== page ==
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Jamie Dimon: CEOs Are More Concerned about Trump Trade

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The Business Roundtable’s quarterly economic outlook survey

Jamie Dimon, the CEO of JPMorgan Chase (JPM), shared his views on US economic growth, trade policy, and the Business Roundtable CEO Economic Outlook Survey during a June 5 conference call with reporters. The group’s most recent quarterly survey reflected increasing concern among CEOs about the potential fallout from President Donald Trump’s trade policies. The CEO Economic Outlook Index fell from a record 118.6 in the first quarter to 111.1 in the second quarter, its first decrease during Trump’s presidency.

Dimon noted that the US economy (SPY) has been improving in the past two years, and it was projected to improve at a faster rate for up to three years. However, he noted that this higher growth could be impacted if Trump’s trade policies continued to affect global trade, investor sentiment, and CEO optimism.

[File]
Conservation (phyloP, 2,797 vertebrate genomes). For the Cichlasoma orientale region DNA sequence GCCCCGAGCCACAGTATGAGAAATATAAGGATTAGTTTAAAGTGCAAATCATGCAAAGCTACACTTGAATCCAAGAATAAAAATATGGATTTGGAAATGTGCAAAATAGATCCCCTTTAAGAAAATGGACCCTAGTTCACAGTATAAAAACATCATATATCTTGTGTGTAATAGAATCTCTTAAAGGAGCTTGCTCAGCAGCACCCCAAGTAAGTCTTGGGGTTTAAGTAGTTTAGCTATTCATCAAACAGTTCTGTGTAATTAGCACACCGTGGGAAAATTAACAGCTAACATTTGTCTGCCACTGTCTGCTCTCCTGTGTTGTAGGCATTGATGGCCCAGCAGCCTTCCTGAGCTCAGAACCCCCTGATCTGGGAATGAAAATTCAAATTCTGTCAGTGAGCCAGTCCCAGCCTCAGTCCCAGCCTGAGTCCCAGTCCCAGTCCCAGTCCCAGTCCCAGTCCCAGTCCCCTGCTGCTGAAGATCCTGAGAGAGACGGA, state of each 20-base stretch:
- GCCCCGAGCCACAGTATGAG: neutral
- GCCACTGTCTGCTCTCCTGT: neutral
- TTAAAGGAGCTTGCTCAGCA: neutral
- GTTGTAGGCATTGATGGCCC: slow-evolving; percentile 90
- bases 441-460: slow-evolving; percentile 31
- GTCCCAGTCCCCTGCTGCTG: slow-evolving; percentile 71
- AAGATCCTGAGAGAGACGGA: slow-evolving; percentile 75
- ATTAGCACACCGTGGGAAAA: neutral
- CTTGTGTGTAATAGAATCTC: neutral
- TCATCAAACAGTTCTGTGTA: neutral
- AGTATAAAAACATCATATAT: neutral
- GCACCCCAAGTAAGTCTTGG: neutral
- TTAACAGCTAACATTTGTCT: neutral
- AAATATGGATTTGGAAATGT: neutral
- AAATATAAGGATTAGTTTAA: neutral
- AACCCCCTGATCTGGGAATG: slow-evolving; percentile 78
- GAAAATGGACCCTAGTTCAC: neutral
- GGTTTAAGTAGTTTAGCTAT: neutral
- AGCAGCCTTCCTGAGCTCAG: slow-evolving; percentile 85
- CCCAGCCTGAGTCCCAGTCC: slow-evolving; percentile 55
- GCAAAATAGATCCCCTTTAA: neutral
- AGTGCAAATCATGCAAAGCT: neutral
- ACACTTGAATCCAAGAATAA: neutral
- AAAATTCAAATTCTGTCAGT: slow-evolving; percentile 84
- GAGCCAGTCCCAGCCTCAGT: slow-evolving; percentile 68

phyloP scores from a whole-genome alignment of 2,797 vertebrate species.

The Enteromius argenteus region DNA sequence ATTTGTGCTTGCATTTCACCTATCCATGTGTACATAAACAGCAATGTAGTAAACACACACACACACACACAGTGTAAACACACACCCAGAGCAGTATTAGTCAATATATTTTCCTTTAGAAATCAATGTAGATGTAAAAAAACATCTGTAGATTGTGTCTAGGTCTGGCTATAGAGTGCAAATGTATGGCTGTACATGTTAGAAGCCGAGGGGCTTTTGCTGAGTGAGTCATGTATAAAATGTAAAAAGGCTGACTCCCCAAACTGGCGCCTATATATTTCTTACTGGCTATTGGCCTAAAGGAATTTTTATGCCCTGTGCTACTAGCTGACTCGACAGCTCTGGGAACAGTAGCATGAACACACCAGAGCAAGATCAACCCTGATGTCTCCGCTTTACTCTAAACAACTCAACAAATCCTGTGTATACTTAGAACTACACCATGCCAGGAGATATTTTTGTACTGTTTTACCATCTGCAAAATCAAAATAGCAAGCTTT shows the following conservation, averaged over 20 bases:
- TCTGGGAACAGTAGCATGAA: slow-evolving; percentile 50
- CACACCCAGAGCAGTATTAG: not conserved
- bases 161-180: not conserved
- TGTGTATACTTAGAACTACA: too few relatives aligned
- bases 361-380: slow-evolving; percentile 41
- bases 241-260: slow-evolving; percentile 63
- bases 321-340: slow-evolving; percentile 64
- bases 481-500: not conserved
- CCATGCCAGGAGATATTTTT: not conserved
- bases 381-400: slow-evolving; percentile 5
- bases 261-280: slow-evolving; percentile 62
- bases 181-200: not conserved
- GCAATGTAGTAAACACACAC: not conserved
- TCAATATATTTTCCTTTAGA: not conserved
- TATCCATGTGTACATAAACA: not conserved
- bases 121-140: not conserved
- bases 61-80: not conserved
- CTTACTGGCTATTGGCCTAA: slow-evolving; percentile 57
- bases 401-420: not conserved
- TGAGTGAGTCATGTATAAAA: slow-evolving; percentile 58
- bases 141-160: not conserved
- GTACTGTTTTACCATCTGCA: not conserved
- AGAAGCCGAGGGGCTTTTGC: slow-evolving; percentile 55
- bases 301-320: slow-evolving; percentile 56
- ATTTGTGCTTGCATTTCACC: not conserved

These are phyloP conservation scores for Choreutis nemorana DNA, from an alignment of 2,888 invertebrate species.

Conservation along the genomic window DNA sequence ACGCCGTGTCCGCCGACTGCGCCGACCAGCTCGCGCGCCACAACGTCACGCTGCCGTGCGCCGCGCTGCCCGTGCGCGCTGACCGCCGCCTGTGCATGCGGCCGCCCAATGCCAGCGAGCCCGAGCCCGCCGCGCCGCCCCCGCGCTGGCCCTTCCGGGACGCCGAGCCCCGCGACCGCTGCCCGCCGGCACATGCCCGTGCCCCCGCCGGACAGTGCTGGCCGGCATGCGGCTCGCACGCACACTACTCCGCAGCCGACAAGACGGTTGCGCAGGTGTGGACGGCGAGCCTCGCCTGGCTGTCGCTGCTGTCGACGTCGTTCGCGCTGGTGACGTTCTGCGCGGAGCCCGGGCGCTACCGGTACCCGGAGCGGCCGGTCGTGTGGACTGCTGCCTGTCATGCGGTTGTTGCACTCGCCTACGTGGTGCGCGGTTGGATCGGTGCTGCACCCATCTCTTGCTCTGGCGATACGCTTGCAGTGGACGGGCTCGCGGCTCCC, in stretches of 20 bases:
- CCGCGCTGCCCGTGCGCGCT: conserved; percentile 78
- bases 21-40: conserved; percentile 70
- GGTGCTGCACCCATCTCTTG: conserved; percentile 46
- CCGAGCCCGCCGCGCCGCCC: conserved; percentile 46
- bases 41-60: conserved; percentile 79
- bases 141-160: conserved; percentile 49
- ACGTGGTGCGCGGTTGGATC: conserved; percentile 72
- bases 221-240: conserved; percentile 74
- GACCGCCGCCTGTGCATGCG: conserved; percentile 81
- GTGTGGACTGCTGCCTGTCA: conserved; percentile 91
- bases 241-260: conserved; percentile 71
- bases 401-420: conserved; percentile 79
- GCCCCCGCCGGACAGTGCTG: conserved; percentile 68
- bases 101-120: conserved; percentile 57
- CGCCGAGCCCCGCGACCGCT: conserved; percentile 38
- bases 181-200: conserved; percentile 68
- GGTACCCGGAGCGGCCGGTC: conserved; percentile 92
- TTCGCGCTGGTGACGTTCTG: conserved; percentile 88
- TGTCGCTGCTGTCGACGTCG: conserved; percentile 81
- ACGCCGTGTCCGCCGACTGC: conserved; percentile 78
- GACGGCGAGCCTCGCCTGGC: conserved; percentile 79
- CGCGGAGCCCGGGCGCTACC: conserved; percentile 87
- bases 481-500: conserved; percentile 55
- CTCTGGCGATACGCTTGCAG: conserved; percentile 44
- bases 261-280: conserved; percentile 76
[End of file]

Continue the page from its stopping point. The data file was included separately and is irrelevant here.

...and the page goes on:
Dimon noted that this trend became an important concern among the surveyed CEOs of US businesses (QQQ). He added, “Trade is a very complex thing with many layers. When you talk about it, slogans are very different than policies that [make] sense.”

How trade war fears affect market movement

The March 22 announcement by the United States about the imposition of an import tariff on Chinese goods dragged down investor sentiment as well as major US indexes. As shown in the chart above, the S&P 500 Index (SPY), the Dow Jones Industrial Average Index (DIA), and the NASDAQ Composite Index (QQQ) fell 2.4%, ~2.9%, and ~2.4%, respectively, on that day.

China is a major trading partner for the US. When the world’s two largest economies—the US and China—show some nervousness about their trade relationship, it can affect the global economy.

However, the US and China conducted two rounds of negotiations in May to stabilize their trade relations. Although the first round of meetings wasn’t as fruitful as expected, the second round of meetings yielded a positive outcome. 

In the next part of this series, we’ll look at Dimon’s views on trade tariffs.

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